During the presentation of his 2016 fall collection for New York Fashion Week on Thursday, designer Marc Jacobs unleashed a fleet of statuesque, predominantly white women decked out in high-concept harajuku couture and woolen deadlock hair pieces. The aesthetic of the night could be best described "cross-cultural appropriative mess."
Kendall Jenner, Gigi Hadid, and other models strode across the stage with their heads piled high with multicolored deadlock extensions made of yarn that were created by Jena Counts, a Florida grandmother who left her job in accounting to become a full-time Etsy shop owner.
It didn't take long for people within the fashion blogosphere to voice concerns that perhaps Jacobs didn't understand or appreciate the cultural offensiveness of taking a black hairstyle that has been widely mocked within the fashion industry when worn by black people, turning it into a literal art project, sewing it onto a bunch of white women's heads, and calling it fashion.
In response to the online criticism, Jacobs took to his Instagram to post a lengthy, now-deleted defense of his choices beneath a photo of the exhibition. Jacobs mocked people criticizing him for "whatever nonsense about race or skin color wearing their hair in any particular style or manner."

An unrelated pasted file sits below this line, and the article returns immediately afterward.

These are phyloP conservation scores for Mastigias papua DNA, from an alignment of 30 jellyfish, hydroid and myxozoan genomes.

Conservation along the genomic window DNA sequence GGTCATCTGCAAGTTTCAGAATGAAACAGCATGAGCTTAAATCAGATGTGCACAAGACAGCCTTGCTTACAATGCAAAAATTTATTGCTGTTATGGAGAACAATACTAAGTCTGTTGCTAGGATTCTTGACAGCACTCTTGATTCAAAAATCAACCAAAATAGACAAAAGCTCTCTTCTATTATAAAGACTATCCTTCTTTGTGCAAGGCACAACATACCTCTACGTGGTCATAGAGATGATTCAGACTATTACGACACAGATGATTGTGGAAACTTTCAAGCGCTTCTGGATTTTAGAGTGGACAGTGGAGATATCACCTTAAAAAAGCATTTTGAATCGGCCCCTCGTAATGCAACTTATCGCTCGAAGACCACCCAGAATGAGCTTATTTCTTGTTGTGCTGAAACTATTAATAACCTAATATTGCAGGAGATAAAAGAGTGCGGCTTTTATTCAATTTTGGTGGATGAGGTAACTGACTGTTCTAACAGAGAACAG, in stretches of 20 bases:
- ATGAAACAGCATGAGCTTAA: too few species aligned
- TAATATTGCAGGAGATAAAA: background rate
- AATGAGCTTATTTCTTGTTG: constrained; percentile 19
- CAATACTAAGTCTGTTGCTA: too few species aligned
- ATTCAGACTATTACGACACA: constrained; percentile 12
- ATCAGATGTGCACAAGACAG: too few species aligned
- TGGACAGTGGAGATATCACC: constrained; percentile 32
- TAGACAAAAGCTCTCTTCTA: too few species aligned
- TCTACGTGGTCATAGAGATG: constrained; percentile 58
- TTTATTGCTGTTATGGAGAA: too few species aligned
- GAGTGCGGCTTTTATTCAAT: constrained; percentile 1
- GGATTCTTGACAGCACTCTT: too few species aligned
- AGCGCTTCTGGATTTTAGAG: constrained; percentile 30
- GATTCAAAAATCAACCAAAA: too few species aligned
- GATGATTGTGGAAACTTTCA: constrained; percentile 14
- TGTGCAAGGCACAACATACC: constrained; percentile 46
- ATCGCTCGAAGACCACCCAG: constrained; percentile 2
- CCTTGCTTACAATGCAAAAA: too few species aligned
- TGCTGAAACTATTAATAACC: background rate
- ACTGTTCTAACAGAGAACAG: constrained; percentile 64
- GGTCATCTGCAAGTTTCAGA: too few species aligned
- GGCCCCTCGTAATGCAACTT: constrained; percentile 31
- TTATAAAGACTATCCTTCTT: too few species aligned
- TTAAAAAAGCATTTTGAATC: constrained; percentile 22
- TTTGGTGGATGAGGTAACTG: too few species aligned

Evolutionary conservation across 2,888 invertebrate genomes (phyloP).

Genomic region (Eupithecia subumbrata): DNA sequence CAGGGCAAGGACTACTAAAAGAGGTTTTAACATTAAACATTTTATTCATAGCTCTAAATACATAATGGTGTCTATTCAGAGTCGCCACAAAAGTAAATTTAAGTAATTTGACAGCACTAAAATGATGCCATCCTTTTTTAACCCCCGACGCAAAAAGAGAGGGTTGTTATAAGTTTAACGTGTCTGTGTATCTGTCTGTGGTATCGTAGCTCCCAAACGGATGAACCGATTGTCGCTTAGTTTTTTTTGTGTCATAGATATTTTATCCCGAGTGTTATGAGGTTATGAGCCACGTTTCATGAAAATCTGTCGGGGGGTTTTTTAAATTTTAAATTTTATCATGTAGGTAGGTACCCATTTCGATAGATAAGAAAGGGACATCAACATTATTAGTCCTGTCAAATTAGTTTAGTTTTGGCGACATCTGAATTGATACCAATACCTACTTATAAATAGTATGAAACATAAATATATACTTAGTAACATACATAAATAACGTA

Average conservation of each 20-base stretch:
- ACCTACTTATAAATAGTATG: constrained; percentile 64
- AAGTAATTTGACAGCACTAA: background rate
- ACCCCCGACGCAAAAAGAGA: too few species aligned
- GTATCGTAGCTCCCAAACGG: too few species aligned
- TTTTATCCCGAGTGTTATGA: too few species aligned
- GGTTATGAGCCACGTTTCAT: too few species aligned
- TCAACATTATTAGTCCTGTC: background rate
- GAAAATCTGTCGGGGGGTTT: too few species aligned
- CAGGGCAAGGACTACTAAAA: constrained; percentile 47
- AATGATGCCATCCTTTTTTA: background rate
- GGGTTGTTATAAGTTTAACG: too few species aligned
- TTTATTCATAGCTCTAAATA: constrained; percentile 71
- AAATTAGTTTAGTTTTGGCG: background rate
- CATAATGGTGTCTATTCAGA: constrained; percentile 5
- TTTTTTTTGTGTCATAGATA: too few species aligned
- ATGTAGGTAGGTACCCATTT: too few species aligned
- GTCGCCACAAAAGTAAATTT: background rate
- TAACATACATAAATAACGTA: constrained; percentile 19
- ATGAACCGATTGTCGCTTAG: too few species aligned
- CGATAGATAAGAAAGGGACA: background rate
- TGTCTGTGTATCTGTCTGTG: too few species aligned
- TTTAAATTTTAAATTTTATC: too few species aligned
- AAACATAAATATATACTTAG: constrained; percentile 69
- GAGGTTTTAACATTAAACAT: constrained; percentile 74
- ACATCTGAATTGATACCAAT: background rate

"Funny how you don't criticize women of color for straightening their hair," Jacobs wrote. "I respect and am inspired by people and how they look. I don't see color or race—I see people."
Jacob's attempt at explaining himself only fueled the fiery criticism being leveled at him on social media which quickly prompted the designer to hop back onto Instagram and pen another message explaining that his earlier statements insinuating that straight hair was the sole purview of white people was factually incorrect.
"Of course straight hair isn't a white thing," Jacobs said. "I was referring to hair styling and texture for my fashion show and [being] defensive. I apologize if I offended anyone at all. Certainly wasn't my intention at all."